When we write, we locate our characters and action in particular places (unless we’re doing a “white room” dialogue, and those are usually ill-advised) but how do we find description for these wildly different locations?
A lot can be drawn from memory, of course, and from photographs and other records. We can read other people’s writing about a place, but that can lead us into derivative writing where we parrot the descriptions of another rather than devising our own.
And then there are maps.
Maps are amazing things – they compactly describe the layout of a location in a way which allows us to block out a scene very quickly. What they don’t do is give us much in the way of location flavour, the details of what a place is really like to be in.
I have a tendency to think of every place as flat until I visit it, and even then there’s a bias towards imagining locations as planes with markers on them for buildings and other landmarks, but that is profoundly flawed.
Consider a wood, or a forest. If you see a block of woodland on a map, you can surmise that that land is filled with trees. You can guess then that lines of sight will be difficult to find (a point reinforced if you’ve ever played disc golf in Oregon). There will be paths through the trees, more or less beaten down depending on the amount and the kind of traffic. There will be dips and clumps of bushes further obscuring the ground (again, a point reinforced if you’ve ever played disc golf round this neck of the, ahem, woods).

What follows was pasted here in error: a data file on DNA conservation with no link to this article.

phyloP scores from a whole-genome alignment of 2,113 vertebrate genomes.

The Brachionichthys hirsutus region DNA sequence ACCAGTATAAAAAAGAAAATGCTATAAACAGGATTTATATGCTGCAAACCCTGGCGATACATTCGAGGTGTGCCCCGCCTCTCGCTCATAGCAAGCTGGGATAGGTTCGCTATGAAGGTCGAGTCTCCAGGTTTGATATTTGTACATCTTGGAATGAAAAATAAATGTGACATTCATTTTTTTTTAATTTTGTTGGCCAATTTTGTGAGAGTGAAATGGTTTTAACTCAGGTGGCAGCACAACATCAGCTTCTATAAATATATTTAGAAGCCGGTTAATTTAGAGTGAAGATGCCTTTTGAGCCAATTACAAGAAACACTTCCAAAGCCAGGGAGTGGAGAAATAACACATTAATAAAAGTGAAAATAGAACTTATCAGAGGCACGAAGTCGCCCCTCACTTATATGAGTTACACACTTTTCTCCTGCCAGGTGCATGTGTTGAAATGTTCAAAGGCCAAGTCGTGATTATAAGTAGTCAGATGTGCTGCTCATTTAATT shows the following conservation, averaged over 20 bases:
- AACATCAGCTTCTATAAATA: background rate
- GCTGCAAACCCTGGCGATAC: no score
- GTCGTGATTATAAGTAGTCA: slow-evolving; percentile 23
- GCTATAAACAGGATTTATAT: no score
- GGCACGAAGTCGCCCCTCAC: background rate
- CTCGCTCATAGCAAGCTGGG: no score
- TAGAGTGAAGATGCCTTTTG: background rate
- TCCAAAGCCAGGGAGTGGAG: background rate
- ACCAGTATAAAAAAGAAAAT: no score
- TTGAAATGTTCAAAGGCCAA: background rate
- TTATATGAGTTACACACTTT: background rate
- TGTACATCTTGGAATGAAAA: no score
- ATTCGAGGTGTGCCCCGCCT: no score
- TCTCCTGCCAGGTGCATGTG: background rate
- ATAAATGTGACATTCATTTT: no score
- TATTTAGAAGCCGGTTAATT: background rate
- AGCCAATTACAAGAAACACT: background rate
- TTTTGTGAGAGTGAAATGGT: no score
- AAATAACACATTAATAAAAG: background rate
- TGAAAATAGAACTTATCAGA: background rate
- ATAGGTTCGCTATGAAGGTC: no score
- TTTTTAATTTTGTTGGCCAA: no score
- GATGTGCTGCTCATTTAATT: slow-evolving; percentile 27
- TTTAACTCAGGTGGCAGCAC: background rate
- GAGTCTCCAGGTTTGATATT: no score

A field is going to be different. There will not be a lot of variation in the ground – it will be fairly flat, because otherwise it’s difficult to farm. There might be ditches or hedges at the edge of a field, but not much in the way of ground-obscuring landscape or hiding places.
But think of a moor, and what do you imagine? Moors seem flat – they look like fields – but their topology is a lot closer to that of a forest floor: I grew up in a town with a moor overlooking it, and that moor was once a forest, until the wood was taken for fuel and construction. Moorland may be shown on a map as being a smooth piece of landscape, but it’s wrinkled and folded to the point where it’s fractal: the closer you look, the more detail you find. There are gullies and rises and hidden ghylls that make it hard to find things. There are sections of Ilkley Moor that I’ve visited but once, because I’ve never been able to find the right path again*. I’ve never been as lost in a woodland unknown to me as I have on a moor I grew up on.
So remember this when you look at a map for a location – no matter how flat it may seem on paper, land is crinkly and strange.
[*] this is something that makes Rivendell or Brigadoon believable to me – even on a normal moor there are hidden places.